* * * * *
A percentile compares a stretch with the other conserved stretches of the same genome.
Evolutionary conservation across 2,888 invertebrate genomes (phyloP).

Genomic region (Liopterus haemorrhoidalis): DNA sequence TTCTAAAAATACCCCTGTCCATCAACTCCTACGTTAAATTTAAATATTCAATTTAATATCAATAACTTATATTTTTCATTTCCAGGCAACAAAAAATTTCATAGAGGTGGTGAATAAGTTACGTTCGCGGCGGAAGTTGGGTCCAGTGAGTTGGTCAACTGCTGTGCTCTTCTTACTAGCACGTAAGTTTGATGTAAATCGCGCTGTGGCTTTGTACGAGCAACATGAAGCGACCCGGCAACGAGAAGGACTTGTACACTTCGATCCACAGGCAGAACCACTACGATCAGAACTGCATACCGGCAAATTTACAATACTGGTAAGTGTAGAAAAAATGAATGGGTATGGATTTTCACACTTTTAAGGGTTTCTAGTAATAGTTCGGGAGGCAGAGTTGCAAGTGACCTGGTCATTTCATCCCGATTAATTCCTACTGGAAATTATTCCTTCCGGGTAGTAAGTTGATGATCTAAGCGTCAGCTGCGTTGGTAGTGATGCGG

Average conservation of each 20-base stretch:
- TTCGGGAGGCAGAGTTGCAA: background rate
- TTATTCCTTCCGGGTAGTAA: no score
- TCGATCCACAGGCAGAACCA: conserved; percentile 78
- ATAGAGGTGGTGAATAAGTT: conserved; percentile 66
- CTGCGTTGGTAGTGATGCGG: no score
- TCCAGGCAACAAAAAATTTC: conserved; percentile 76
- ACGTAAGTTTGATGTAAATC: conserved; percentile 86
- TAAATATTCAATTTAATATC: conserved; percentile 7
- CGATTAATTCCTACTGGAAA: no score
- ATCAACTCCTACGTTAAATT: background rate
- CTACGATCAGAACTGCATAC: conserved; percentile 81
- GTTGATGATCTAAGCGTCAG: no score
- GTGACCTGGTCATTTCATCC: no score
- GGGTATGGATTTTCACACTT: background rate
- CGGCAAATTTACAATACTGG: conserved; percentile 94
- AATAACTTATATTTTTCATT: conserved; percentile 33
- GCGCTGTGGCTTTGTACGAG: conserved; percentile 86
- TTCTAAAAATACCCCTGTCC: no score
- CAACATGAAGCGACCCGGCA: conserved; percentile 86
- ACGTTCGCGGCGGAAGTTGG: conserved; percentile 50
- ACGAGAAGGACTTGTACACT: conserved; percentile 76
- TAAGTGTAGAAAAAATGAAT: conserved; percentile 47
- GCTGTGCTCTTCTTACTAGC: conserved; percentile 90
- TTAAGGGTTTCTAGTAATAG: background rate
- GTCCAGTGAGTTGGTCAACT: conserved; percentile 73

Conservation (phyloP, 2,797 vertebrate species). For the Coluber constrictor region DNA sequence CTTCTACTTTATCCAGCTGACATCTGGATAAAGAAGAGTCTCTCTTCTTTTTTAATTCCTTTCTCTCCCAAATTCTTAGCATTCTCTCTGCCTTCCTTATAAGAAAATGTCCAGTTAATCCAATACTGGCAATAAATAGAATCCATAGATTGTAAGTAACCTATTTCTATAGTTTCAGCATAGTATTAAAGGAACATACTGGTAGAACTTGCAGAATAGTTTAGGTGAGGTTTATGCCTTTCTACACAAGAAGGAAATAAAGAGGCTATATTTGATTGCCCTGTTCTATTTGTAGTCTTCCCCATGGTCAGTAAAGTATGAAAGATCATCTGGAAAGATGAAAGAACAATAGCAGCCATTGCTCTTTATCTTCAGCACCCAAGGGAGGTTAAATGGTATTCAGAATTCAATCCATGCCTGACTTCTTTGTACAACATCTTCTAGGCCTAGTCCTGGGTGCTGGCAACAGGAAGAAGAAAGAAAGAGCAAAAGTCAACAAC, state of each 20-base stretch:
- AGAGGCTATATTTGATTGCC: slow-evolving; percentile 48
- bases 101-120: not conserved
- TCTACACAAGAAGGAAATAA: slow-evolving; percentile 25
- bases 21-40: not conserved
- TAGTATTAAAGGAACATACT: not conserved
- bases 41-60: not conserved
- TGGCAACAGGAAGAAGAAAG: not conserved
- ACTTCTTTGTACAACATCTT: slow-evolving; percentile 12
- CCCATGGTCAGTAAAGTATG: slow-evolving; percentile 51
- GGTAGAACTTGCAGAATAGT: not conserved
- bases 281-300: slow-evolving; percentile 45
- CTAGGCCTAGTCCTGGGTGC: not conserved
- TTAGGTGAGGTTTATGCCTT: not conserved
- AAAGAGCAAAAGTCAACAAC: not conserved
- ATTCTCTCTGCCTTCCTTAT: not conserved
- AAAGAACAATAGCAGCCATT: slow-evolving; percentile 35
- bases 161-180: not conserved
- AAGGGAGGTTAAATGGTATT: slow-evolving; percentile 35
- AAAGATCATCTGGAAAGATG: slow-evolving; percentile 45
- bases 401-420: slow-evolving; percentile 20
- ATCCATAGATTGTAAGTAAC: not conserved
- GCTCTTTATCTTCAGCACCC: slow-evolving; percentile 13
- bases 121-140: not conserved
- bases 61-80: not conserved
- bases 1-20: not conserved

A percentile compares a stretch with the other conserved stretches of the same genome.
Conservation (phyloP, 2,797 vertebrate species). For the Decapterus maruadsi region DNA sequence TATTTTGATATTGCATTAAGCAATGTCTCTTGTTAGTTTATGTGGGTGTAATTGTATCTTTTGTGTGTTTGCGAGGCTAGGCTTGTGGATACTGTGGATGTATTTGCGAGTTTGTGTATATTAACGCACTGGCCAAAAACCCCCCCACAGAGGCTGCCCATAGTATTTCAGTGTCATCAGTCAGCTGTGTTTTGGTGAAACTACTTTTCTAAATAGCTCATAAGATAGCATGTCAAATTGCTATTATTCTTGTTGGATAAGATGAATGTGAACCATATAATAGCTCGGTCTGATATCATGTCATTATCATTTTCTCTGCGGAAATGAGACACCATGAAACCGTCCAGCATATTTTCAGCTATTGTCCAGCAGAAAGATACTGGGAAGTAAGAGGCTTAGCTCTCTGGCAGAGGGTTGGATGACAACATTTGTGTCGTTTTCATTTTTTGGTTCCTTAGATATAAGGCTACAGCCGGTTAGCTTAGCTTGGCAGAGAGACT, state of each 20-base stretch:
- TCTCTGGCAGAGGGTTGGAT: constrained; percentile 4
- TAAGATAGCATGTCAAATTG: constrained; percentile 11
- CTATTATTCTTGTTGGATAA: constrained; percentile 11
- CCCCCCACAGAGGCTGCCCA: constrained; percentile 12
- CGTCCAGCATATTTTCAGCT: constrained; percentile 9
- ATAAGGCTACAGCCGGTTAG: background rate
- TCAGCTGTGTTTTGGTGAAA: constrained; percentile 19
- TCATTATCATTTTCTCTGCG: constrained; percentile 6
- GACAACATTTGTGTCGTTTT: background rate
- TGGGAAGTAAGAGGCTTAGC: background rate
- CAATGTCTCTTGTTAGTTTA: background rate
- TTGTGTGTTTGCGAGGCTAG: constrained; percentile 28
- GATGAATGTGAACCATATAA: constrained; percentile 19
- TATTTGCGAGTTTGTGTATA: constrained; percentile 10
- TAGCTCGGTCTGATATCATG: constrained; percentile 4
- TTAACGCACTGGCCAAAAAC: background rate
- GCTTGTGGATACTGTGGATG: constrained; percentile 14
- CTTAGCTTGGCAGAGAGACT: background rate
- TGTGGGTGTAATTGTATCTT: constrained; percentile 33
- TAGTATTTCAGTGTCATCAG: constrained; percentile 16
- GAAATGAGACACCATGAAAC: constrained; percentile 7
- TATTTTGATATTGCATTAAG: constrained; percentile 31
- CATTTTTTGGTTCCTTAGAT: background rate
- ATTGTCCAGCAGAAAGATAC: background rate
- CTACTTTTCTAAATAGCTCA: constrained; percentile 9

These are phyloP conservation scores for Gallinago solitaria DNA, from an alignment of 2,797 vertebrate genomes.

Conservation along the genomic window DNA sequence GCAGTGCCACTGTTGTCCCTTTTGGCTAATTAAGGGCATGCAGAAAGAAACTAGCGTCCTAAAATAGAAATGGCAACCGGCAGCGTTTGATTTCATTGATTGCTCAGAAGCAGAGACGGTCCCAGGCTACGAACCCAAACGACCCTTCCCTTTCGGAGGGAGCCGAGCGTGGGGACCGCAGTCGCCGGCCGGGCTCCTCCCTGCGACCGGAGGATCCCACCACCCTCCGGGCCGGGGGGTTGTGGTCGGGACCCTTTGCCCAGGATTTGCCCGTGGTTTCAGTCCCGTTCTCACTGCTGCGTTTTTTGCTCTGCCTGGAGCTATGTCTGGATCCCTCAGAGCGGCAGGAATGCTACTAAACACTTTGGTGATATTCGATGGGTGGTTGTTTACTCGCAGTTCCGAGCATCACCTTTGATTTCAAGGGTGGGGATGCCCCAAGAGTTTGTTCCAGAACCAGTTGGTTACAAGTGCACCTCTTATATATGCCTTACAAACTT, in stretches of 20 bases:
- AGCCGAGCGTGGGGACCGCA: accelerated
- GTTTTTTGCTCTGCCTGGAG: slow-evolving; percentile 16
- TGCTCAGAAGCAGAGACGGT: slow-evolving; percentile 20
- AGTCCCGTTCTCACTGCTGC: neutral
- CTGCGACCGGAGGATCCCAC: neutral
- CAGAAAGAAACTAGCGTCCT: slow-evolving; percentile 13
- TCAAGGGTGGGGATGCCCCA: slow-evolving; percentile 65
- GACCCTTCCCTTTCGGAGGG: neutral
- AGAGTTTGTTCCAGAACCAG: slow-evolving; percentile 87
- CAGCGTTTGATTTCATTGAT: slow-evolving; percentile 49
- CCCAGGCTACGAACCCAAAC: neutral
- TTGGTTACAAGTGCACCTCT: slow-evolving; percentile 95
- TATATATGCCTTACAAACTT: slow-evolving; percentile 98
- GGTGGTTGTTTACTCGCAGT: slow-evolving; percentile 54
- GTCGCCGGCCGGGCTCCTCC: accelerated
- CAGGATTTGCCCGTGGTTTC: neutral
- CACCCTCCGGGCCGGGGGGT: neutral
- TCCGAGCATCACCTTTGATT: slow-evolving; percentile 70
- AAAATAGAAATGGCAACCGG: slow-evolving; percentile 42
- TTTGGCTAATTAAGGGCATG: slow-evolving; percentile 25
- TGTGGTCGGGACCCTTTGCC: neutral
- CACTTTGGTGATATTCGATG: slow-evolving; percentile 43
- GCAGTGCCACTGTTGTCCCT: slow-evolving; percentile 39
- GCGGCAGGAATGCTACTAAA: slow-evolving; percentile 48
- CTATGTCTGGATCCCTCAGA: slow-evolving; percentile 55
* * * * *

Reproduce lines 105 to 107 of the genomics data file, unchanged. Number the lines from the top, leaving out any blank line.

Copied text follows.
- TGTGGTCGGGACCCTTTGCC: neutral
- CACTTTGGTGATATTCGATG: slow-evolving; percentile 43
- GCAGTGCCACTGTTGTCCCT: slow-evolving; percentile 39